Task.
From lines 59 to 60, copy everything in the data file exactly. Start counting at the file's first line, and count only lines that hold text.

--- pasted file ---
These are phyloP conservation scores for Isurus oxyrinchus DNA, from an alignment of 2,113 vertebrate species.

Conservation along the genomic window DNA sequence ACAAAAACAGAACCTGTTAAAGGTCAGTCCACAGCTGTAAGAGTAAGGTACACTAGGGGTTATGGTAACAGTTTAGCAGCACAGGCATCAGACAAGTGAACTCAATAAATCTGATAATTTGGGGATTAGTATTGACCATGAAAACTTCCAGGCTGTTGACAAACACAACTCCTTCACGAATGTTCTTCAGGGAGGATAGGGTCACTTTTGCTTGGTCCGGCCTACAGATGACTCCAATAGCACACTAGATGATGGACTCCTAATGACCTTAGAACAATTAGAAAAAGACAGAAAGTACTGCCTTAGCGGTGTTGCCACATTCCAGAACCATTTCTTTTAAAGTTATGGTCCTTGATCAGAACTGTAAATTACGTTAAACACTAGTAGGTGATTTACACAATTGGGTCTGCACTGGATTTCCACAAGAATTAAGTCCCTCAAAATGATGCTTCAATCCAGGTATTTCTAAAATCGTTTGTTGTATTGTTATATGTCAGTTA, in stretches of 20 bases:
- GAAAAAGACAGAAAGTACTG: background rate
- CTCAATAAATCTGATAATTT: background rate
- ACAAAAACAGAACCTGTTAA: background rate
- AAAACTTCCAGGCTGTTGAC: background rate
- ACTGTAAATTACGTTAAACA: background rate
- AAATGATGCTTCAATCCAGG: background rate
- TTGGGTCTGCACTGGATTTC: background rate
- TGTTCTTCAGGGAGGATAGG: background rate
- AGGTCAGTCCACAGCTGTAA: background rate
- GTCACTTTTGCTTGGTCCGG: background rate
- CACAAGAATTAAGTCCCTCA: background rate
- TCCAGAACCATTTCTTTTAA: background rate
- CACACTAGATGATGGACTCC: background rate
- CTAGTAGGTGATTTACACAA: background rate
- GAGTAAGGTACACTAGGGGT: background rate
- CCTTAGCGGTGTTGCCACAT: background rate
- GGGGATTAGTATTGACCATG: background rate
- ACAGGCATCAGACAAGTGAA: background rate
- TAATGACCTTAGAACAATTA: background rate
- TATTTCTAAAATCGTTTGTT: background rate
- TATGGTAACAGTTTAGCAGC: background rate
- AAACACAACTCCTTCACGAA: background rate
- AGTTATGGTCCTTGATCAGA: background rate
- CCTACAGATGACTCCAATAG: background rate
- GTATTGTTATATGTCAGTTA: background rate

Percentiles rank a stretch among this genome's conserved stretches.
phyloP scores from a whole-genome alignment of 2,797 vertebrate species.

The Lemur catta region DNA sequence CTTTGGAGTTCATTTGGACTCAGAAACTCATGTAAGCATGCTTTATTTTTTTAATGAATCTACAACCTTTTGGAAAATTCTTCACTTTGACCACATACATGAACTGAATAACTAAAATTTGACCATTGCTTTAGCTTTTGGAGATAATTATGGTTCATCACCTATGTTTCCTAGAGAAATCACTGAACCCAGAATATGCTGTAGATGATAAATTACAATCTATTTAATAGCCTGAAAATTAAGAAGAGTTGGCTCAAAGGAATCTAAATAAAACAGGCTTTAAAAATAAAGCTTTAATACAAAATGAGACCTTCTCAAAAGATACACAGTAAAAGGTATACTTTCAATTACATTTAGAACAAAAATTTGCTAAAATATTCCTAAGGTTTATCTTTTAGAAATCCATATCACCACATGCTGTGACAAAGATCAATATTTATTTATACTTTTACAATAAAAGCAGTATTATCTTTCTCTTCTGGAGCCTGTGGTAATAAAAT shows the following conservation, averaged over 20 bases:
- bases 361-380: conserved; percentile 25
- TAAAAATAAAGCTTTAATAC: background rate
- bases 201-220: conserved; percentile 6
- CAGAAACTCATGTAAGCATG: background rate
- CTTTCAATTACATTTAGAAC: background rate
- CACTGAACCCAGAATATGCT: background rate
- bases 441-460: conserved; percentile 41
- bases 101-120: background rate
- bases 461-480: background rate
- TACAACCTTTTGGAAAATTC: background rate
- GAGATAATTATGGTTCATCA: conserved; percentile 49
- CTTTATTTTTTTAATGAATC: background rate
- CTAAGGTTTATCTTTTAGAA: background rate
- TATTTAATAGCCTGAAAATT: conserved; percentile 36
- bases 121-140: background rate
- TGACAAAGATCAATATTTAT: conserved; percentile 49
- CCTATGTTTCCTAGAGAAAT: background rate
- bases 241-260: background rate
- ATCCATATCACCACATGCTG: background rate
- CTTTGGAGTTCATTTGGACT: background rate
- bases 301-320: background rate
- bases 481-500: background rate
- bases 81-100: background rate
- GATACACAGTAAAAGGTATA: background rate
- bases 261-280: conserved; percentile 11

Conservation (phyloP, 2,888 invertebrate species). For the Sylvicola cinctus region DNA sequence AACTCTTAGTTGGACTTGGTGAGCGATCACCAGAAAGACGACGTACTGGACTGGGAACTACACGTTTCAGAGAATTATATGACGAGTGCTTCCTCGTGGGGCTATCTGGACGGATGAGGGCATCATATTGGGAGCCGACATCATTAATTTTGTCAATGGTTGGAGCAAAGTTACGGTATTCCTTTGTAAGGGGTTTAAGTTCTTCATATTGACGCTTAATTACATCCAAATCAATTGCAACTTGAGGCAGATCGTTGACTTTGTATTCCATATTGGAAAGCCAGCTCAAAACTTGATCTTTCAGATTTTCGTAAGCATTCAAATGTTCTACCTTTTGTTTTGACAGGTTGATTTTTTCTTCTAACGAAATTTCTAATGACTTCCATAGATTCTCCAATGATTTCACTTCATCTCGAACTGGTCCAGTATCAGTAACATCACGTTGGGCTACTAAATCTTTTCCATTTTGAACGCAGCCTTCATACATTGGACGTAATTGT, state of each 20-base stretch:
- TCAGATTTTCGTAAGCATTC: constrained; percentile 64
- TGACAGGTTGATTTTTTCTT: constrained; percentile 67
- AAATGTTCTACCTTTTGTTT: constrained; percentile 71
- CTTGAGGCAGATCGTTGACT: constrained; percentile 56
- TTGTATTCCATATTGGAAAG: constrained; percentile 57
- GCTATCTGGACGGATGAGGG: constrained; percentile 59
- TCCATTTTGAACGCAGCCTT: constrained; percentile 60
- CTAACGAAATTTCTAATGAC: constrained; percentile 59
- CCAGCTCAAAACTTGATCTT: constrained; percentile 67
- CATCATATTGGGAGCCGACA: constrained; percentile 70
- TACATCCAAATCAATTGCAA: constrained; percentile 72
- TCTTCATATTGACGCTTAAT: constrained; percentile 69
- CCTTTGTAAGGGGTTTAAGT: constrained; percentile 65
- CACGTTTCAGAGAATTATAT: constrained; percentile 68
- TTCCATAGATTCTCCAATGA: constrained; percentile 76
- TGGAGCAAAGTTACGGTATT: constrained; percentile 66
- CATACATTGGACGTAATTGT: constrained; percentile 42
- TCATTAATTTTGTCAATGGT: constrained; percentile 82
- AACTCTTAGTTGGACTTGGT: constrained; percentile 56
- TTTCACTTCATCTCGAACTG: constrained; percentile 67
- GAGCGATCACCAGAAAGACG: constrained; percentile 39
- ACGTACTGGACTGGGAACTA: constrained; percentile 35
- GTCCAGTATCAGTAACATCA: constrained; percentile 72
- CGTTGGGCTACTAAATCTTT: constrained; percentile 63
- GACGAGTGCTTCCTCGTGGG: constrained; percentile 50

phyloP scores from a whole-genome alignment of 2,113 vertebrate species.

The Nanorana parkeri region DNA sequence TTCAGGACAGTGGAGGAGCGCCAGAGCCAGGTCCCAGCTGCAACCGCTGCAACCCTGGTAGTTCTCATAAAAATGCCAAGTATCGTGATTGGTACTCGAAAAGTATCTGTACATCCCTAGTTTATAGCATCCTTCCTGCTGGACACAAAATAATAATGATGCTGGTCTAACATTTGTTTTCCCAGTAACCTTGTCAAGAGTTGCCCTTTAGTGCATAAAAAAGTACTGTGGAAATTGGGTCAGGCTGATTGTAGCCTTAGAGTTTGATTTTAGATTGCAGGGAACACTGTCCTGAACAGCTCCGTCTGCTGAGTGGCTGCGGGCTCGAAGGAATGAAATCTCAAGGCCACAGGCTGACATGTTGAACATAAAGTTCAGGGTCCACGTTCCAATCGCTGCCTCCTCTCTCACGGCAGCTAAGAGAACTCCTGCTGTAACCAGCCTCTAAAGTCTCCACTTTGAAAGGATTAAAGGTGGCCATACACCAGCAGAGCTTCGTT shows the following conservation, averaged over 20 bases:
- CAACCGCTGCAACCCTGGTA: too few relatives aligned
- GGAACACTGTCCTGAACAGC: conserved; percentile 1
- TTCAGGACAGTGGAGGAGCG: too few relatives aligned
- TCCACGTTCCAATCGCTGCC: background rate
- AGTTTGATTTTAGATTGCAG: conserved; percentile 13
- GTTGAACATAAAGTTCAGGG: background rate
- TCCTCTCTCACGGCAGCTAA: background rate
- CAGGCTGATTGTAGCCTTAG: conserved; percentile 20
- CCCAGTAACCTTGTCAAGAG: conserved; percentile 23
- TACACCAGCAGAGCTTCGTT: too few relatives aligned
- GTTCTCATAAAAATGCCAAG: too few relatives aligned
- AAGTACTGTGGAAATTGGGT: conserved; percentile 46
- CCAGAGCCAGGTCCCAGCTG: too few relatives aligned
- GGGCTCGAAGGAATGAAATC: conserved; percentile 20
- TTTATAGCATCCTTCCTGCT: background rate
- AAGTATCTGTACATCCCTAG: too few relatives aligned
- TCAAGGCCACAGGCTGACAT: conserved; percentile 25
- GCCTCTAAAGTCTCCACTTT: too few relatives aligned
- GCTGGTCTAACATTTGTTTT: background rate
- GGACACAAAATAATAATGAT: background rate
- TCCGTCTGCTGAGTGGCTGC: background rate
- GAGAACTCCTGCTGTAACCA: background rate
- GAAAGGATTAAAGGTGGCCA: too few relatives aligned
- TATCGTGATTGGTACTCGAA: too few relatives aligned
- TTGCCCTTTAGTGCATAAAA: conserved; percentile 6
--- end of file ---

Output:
- AAATGTTCTACCTTTTGTTT: constrained; percentile 71
- CTTGAGGCAGATCGTTGACT: constrained; percentile 56